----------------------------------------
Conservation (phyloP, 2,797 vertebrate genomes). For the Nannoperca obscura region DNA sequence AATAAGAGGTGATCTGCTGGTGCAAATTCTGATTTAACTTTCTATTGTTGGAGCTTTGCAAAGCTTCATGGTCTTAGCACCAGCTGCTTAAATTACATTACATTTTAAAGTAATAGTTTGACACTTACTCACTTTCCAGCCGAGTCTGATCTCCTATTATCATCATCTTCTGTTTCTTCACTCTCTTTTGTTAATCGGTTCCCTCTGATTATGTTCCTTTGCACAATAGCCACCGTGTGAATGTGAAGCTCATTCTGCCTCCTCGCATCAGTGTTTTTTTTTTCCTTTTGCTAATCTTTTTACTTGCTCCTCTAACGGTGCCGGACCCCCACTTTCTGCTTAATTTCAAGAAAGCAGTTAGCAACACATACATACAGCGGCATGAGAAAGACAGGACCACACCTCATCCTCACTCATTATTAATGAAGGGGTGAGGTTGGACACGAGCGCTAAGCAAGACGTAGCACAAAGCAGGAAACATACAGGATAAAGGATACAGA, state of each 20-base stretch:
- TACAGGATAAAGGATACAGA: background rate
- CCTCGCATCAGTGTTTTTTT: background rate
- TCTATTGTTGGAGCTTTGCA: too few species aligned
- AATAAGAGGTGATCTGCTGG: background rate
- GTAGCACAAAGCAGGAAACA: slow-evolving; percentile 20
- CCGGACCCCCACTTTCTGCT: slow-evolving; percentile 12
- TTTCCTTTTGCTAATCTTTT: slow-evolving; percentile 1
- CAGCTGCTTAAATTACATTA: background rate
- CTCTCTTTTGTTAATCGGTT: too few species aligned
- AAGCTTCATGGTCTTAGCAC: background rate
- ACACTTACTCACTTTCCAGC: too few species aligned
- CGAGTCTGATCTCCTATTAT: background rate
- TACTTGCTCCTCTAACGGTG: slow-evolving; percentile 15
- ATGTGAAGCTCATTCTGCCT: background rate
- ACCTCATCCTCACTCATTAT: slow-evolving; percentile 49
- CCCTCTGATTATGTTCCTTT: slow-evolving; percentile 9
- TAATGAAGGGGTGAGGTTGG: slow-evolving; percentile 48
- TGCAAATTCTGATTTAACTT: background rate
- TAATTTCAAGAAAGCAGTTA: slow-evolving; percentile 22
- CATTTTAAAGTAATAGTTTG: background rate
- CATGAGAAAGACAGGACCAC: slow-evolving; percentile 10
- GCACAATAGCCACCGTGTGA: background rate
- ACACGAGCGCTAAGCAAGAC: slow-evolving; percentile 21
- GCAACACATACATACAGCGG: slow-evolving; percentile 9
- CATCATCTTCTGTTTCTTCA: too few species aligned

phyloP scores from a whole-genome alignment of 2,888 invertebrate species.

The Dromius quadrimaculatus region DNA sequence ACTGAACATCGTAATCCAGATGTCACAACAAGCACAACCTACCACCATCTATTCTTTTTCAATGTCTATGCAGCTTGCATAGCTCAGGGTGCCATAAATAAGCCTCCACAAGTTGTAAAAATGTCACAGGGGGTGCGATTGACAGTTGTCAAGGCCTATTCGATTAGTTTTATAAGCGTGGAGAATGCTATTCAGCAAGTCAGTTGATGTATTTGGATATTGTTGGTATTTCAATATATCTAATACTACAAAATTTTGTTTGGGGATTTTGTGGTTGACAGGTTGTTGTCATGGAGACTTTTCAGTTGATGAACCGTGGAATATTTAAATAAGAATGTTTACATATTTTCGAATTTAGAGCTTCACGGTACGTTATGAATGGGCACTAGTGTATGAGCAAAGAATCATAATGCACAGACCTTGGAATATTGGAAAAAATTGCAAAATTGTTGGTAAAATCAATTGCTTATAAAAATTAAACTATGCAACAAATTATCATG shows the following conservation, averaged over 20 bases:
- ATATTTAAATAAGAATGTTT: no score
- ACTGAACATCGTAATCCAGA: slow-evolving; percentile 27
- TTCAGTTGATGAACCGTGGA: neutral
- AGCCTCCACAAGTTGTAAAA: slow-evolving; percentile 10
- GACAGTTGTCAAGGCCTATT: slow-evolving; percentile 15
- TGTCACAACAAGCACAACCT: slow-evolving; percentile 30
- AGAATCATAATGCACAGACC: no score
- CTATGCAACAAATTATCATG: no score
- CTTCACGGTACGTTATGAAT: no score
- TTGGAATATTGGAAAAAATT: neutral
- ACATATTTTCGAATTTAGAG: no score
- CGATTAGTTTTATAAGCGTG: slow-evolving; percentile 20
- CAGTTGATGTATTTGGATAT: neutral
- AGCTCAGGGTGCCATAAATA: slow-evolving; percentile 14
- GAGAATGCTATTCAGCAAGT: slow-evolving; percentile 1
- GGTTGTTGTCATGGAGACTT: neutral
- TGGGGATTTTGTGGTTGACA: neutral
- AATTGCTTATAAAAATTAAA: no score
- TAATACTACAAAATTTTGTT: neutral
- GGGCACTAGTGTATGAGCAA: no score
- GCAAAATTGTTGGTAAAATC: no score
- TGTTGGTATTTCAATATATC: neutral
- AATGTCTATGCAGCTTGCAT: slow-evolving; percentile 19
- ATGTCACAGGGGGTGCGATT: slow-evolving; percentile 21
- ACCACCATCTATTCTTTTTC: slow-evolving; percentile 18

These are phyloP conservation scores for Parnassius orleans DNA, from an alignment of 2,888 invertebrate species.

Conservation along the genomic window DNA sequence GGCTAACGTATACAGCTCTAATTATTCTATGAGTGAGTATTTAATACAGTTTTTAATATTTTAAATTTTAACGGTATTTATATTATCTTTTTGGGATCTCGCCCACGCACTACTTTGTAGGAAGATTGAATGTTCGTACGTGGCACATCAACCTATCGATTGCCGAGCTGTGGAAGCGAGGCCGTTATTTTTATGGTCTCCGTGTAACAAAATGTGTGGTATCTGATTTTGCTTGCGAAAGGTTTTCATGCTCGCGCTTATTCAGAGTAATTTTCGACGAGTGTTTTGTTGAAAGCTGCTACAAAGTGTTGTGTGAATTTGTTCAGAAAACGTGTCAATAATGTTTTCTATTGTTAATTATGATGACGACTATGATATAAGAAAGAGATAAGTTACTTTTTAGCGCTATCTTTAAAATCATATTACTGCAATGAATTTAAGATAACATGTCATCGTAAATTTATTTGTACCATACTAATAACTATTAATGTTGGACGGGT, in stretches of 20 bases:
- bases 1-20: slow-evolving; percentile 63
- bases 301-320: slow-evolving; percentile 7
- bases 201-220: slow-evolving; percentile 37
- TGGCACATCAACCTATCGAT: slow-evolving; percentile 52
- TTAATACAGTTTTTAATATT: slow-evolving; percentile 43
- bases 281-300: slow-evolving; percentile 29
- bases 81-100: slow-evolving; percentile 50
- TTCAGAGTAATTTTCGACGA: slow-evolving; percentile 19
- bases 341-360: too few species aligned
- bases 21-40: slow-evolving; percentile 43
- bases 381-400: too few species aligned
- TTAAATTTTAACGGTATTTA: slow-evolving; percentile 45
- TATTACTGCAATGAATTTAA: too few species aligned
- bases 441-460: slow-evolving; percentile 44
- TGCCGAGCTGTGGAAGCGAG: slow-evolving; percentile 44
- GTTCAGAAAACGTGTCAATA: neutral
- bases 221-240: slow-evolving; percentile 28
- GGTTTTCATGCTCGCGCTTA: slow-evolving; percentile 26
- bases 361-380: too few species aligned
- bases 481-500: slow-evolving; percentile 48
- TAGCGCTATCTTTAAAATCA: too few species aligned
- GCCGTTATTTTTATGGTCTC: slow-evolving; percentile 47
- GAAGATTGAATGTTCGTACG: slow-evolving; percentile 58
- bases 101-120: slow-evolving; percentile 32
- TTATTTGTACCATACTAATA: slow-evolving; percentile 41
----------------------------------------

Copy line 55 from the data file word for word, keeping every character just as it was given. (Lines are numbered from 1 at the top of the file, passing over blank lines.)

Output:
Conservation along the genomic window DNA sequence GGCTAACGTATACAGCTCTAATTATTCTATGAGTGAGTATTTAATACAGTTTTTAATATTTTAAATTTTAACGGTATTTATATTATCTTTTTGGGATCTCGCCCACGCACTACTTTGTAGGAAGATTGAATGTTCGTACGTGGCACATCAACCTATCGATTGCCGAGCTGTGGAAGCGAGGCCGTTATTTTTATGGTCTCCGTGTAACAAAATGTGTGGTATCTGATTTTGCTTGCGAAAGGTTTTCATGCTCGCGCTTATTCAGAGTAATTTTCGACGAGTGTTTTGTTGAAAGCTGCTACAAAGTGTTGTGTGAATTTGTTCAGAAAACGTGTCAATAATGTTTTCTATTGTTAATTATGATGACGACTATGATATAAGAAAGAGATAAGTTACTTTTTAGCGCTATCTTTAAAATCATATTACTGCAATGAATTTAAGATAACATGTCATCGTAAATTTATTTGTACCATACTAATAACTATTAATGTTGGACGGGT, in stretches of 20 bases: